Monday, May 31, 2010

Autumnal best describes the Saturday run, and the weekend in general.

In windblown Victoria it is the season when, most often, the chance for sheet glass presents itself, the chance for one of those days when horizon and ocean blend, when an approaching swell line rises with little contrast from the sea, creating squads of squinting surfers gazing into the outness wondering if this is another set coming.

For the first hour or so on Saturday squinters were everywhere, the waves well shaped but miserly in frequency. This led to a fairly predatory pack where I chose to sit, though it mellowed and I did manage, here and there, to get a fast high line going, occasionally frustrated by its loss as I was forced to go around the odd guy trying to dodge a set.

Rich, wisely, chose the left off my right, and I think got the better of it as a cross wind later blew into mine, but left his left unruffled and groomed. The lucky toe rag later claimed a best-for-a-long-time session.

Sunday, quiet and a chance to rake leaves as the winds went into the foul south, overcast, the odd bit of rain and a late afternoon nodding off in front of the tv watching a documentary on the life of Walt Whitman.

The pics, Washed Out at Woollie x 2, and the Front Step at Home, just before sweeping.

Friday, May 28, 2010

A couple of posts back I reflected on being 'the old guy', the ragged wretch sitting out the back waiting for a bomb, a wide one, a lucky scrap. This was not always the case, though at every age after about thirty, I saw myself as an 'older surfer'. In my early twenties the oldest surfer I knew was about 36, and the thought that beyond that was a surfing life held no immediate proofs. There were virtually no over forties in the lineup.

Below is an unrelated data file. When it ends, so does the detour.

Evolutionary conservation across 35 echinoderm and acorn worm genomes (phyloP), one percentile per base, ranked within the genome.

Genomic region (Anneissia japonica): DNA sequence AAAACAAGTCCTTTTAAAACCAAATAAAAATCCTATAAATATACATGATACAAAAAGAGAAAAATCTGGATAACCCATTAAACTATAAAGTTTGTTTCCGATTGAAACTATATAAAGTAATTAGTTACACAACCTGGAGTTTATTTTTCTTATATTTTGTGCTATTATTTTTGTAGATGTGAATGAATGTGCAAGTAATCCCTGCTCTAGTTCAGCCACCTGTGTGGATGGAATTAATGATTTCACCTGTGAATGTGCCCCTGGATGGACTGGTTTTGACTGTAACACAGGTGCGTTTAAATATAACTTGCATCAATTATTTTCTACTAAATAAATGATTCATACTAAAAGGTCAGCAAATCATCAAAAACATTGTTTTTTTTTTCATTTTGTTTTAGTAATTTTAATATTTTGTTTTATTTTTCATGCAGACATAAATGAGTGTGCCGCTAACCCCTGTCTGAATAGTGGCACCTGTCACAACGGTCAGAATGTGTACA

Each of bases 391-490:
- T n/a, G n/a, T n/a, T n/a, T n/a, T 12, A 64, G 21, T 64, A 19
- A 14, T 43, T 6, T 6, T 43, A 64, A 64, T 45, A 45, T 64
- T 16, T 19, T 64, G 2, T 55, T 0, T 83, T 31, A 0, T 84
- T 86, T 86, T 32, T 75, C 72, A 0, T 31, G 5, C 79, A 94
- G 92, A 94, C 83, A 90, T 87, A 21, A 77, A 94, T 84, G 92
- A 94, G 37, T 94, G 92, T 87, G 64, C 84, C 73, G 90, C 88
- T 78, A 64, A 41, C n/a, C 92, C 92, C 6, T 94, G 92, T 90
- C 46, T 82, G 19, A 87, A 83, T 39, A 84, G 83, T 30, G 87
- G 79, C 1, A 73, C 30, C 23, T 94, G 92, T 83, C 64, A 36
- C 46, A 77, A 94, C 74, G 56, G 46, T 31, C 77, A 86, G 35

By the time I got over thirty though, I'd begun to notice that I kept setting deadlines for myself -

"Darling we've got to get to Hawaii again before I get too old" (33)

"I need to get back to Hawaii again before I get too old" (36)

"Darling; I'd really like to do a boat trip with the boy's for my 50th" (49)

"Darling, Tony's scored a killer price for a trip to the Banyaks! At 54 I've got go before the body gives out..."

And so on.

As you can see we must all ask permission, from long suffering partners, our kids, our guilty consciences, ourselves. It must be the way as the idea of something that is just for fun, and as intensely personal as a surf holiday, needs approval. Since our lives are rarely solitary, and involve responsibilities, the clarity that comes with a clear conscience means a guilt free head as you jump off the boat.